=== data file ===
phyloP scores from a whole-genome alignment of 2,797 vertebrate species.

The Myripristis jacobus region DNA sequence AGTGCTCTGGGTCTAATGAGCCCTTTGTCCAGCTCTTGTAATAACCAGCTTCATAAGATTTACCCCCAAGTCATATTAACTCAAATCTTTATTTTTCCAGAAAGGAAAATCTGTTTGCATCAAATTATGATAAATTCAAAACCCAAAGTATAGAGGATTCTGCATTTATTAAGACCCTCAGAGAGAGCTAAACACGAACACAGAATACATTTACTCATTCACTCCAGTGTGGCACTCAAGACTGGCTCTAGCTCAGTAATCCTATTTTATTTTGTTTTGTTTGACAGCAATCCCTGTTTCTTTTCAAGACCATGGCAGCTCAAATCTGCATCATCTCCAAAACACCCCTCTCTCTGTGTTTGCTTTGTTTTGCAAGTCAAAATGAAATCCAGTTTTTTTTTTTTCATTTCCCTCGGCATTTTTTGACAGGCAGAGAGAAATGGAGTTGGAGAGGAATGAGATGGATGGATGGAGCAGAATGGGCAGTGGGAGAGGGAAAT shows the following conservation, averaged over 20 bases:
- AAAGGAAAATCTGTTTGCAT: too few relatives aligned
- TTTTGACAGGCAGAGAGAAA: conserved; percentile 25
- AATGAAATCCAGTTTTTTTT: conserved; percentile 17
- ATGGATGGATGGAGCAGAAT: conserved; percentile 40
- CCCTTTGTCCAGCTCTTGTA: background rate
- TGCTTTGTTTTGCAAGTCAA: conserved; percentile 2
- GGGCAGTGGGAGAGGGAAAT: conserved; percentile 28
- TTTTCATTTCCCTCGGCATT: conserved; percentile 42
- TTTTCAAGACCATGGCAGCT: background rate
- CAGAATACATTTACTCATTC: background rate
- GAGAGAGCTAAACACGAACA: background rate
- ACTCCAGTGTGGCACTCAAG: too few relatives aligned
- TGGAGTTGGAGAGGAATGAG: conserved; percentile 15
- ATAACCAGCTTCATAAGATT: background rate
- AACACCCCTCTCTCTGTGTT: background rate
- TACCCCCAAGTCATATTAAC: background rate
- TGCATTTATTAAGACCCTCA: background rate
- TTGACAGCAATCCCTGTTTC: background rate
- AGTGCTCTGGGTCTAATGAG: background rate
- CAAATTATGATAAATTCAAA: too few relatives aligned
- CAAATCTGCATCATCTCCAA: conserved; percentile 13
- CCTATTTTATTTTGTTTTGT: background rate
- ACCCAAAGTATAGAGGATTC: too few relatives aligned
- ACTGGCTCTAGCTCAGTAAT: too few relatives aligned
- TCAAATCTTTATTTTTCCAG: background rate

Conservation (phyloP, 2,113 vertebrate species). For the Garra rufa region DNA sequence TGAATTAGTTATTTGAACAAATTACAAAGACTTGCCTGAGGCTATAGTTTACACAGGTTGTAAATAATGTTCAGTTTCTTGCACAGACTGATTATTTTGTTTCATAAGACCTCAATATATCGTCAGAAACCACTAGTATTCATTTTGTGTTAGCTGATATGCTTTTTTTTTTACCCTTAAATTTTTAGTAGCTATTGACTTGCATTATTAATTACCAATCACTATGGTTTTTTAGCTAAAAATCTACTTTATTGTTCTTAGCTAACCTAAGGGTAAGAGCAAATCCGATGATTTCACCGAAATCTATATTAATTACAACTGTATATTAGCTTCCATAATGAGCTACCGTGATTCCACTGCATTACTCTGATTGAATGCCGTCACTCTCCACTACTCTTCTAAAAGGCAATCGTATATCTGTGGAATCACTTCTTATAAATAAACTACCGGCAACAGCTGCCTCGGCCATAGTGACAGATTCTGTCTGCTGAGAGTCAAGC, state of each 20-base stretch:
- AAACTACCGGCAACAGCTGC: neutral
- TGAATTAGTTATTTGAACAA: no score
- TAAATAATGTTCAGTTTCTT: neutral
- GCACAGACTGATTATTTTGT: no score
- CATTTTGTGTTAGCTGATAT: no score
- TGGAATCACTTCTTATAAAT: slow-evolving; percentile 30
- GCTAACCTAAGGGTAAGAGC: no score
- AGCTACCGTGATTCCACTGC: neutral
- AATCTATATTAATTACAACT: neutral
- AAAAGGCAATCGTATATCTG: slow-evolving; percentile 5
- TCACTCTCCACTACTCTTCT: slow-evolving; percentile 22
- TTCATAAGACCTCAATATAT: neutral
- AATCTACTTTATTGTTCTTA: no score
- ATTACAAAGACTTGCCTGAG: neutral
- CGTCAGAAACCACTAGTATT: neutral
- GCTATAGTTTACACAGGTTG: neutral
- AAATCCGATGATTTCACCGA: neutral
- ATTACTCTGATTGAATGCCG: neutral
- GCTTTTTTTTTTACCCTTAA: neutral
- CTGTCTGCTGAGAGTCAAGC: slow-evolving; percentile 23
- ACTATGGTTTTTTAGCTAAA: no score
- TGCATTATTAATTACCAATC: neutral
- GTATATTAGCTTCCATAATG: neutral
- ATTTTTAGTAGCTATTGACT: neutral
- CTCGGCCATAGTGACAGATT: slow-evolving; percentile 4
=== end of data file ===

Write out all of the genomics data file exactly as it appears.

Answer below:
phyloP scores from a whole-genome alignment of 2,797 vertebrate species.

The Myripristis jacobus region DNA sequence AGTGCTCTGGGTCTAATGAGCCCTTTGTCCAGCTCTTGTAATAACCAGCTTCATAAGATTTACCCCCAAGTCATATTAACTCAAATCTTTATTTTTCCAGAAAGGAAAATCTGTTTGCATCAAATTATGATAAATTCAAAACCCAAAGTATAGAGGATTCTGCATTTATTAAGACCCTCAGAGAGAGCTAAACACGAACACAGAATACATTTACTCATTCACTCCAGTGTGGCACTCAAGACTGGCTCTAGCTCAGTAATCCTATTTTATTTTGTTTTGTTTGACAGCAATCCCTGTTTCTTTTCAAGACCATGGCAGCTCAAATCTGCATCATCTCCAAAACACCCCTCTCTCTGTGTTTGCTTTGTTTTGCAAGTCAAAATGAAATCCAGTTTTTTTTTTTTCATTTCCCTCGGCATTTTTTGACAGGCAGAGAGAAATGGAGTTGGAGAGGAATGAGATGGATGGATGGAGCAGAATGGGCAGTGGGAGAGGGAAAT shows the following conservation, averaged over 20 bases:
- AAAGGAAAATCTGTTTGCAT: too few relatives aligned
- TTTTGACAGGCAGAGAGAAA: conserved; percentile 25
- AATGAAATCCAGTTTTTTTT: conserved; percentile 17
- ATGGATGGATGGAGCAGAAT: conserved; percentile 40
- CCCTTTGTCCAGCTCTTGTA: background rate
- TGCTTTGTTTTGCAAGTCAA: conserved; percentile 2
- GGGCAGTGGGAGAGGGAAAT: conserved; percentile 28
- TTTTCATTTCCCTCGGCATT: conserved; percentile 42
- TTTTCAAGACCATGGCAGCT: background rate
- CAGAATACATTTACTCATTC: background rate
- GAGAGAGCTAAACACGAACA: background rate
- ACTCCAGTGTGGCACTCAAG: too few relatives aligned
- TGGAGTTGGAGAGGAATGAG: conserved; percentile 15
- ATAACCAGCTTCATAAGATT: background rate
- AACACCCCTCTCTCTGTGTT: background rate
- TACCCCCAAGTCATATTAAC: background rate
- TGCATTTATTAAGACCCTCA: background rate
- TTGACAGCAATCCCTGTTTC: background rate
- AGTGCTCTGGGTCTAATGAG: background rate
- CAAATTATGATAAATTCAAA: too few relatives aligned
- CAAATCTGCATCATCTCCAA: conserved; percentile 13
- CCTATTTTATTTTGTTTTGT: background rate
- ACCCAAAGTATAGAGGATTC: too few relatives aligned
- ACTGGCTCTAGCTCAGTAAT: too few relatives aligned
- TCAAATCTTTATTTTTCCAG: background rate

Conservation (phyloP, 2,113 vertebrate species). For the Garra rufa region DNA sequence TGAATTAGTTATTTGAACAAATTACAAAGACTTGCCTGAGGCTATAGTTTACACAGGTTGTAAATAATGTTCAGTTTCTTGCACAGACTGATTATTTTGTTTCATAAGACCTCAATATATCGTCAGAAACCACTAGTATTCATTTTGTGTTAGCTGATATGCTTTTTTTTTTACCCTTAAATTTTTAGTAGCTATTGACTTGCATTATTAATTACCAATCACTATGGTTTTTTAGCTAAAAATCTACTTTATTGTTCTTAGCTAACCTAAGGGTAAGAGCAAATCCGATGATTTCACCGAAATCTATATTAATTACAACTGTATATTAGCTTCCATAATGAGCTACCGTGATTCCACTGCATTACTCTGATTGAATGCCGTCACTCTCCACTACTCTTCTAAAAGGCAATCGTATATCTGTGGAATCACTTCTTATAAATAAACTACCGGCAACAGCTGCCTCGGCCATAGTGACAGATTCTGTCTGCTGAGAGTCAAGC, state of each 20-base stretch:
- AAACTACCGGCAACAGCTGC: neutral
- TGAATTAGTTATTTGAACAA: no score
- TAAATAATGTTCAGTTTCTT: neutral
- GCACAGACTGATTATTTTGT: no score
- CATTTTGTGTTAGCTGATAT: no score
- TGGAATCACTTCTTATAAAT: slow-evolving; percentile 30
- GCTAACCTAAGGGTAAGAGC: no score
- AGCTACCGTGATTCCACTGC: neutral
- AATCTATATTAATTACAACT: neutral
- AAAAGGCAATCGTATATCTG: slow-evolving; percentile 5
- TCACTCTCCACTACTCTTCT: slow-evolving; percentile 22
- TTCATAAGACCTCAATATAT: neutral
- AATCTACTTTATTGTTCTTA: no score
- ATTACAAAGACTTGCCTGAG: neutral
- CGTCAGAAACCACTAGTATT: neutral
- GCTATAGTTTACACAGGTTG: neutral
- AAATCCGATGATTTCACCGA: neutral
- ATTACTCTGATTGAATGCCG: neutral
- GCTTTTTTTTTTACCCTTAA: neutral
- CTGTCTGCTGAGAGTCAAGC: slow-evolving; percentile 23
- ACTATGGTTTTTTAGCTAAA: no score
- TGCATTATTAATTACCAATC: neutral
- GTATATTAGCTTCCATAATG: neutral
- ATTTTTAGTAGCTATTGACT: neutral
- CTCGGCCATAGTGACAGATT: slow-evolving; percentile 4